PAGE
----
The approval came despite near universal opposition from residents—81,862 comments against the permit versus 75 in favor—who cited Nestlé's nominal $200-a-year fee to pump water from its wells. The fee will not change with the new permit.
#Michigan Lets #Nestlé Draw More Groundwater for Bottling https://t.co/0LvnVqBTOh #bottledwater @storyofstuff… https://t.co/74O3KrVGNe— EcoWatch (@EcoWatch)1522783750.0
Nestlé's White Pine Springs well also happens to lie approximately 120 miles from the lead-poisoned city of Flint. Bottled water companies have drawn outrage from many communities for privatizing their public water supply in the face of Flint's years-long drinking water crisis, where some residents have been billed hundreds of dollars for water they cannot drink.
On top of that, the Michigan government declared on Friday that Flint's drinking water was now safe and announced it would stop providing free bottled water to the city's residents.
Detroit journalist and Flint water crisis writer Anna Clark remarked that it was "not lost" on Flint locals that the state's decision came just days after Nestlé "won the right to pump more Michigan water for free."
I was in Flint today. The irony of this news coming just days after Nestle won the right to pump more Michigan wate… https://t.co/PyFFIWHYE5— Anna Clark (@Anna Clark)1523058360.0
A "trash tsunami" has washed ashore on the beaches of Honduras, endangering both wildlife and the local economy.
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More long-finned pilot whales were found stranded today on beaches in Tasmania, Australia. About 500 whales have become stranded, including at least 380 that have died, the AP reported. It is the largest mass stranding in Australia's recorded history.
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By Harry Kretchmer
By 2030, almost a third of all the energy consumed in the European Union must come from renewable sources, according to binding targets agreed in 2018. Sweden is helping lead the way.
Sweden is a world leader in renewable energy consumption. Swedish Institute/World Bank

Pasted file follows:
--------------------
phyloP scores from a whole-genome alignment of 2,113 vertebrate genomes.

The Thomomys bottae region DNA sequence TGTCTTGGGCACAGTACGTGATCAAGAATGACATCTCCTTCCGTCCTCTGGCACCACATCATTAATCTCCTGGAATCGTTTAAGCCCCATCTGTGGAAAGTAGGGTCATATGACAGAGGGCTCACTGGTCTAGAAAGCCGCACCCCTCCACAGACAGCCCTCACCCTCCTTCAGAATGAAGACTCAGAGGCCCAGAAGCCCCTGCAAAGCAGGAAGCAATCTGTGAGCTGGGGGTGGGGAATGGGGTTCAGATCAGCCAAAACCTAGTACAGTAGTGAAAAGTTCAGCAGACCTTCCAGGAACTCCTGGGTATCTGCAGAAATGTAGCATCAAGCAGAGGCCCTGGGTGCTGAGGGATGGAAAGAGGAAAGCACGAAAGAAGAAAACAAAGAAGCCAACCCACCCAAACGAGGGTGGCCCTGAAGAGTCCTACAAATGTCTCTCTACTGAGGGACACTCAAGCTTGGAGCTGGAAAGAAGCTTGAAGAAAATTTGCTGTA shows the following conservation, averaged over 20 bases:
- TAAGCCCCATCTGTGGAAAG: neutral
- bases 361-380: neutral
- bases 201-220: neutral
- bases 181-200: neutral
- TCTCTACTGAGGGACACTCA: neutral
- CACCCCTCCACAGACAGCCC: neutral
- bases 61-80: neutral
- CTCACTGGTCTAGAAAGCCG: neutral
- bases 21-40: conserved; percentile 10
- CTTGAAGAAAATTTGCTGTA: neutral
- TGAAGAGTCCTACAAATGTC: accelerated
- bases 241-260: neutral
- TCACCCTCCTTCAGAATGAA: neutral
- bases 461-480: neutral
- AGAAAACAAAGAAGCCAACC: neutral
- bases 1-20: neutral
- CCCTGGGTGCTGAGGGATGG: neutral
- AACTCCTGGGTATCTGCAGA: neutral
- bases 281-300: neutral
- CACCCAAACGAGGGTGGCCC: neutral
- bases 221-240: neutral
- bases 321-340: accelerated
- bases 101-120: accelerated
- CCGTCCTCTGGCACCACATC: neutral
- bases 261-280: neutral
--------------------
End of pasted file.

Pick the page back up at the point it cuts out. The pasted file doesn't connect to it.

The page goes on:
Naturally Warm<p>54% of Sweden's power comes from renewables, and is helped by its geography. With plenty of moving water and 63% forest cover, it's no surprise the <a href="https://sweden.se/nature/energy-use-in-sweden/#" target="_blank">two largest renewable power sources</a> are hydropower and biomass. And that biomass is helping support a local energy boom.</p><p>Heating is a key use of energy in a cold country like Sweden. In recent decades, as fuel oil taxes have increased, the country's power companies have turned to renewables, like biomass, to fuel local 'district heating' plants.</p><p>In Sweden these trace their <a href="https://www.sciencedirect.com/science/article/pii/S0360544217304140#fig3" target="_blank">origins back to 1948</a>, when a power station's excess heat was first used to heat nearby buildings: steam is <a href="https://www.sciencedirect.com/topics/engineering/district-heating-system" target="_blank">forced along a network of pipes</a> to wherever it's needed. Today, there are around 500 district heating systems across the country, from major cities to small villages, providing heat to homes and businesses.</p><p>District heating used to be fueled mainly from the <a href="https://www.sciencedirect.com/science/article/pii/S0360544217304140" target="_blank">by-products of power plants</a>, waste-to-energy plants and industrial processes. These days, however, Sweden is bringing more renewable sources into the mix. And as a result of competition, this localized form of power is now the country's<a href="https://www.sciencedirect.com/science/article/pii/S0360544217304140#fig3" target="_blank" rel="noopener noreferrer"> home-heating market leader.</a></p>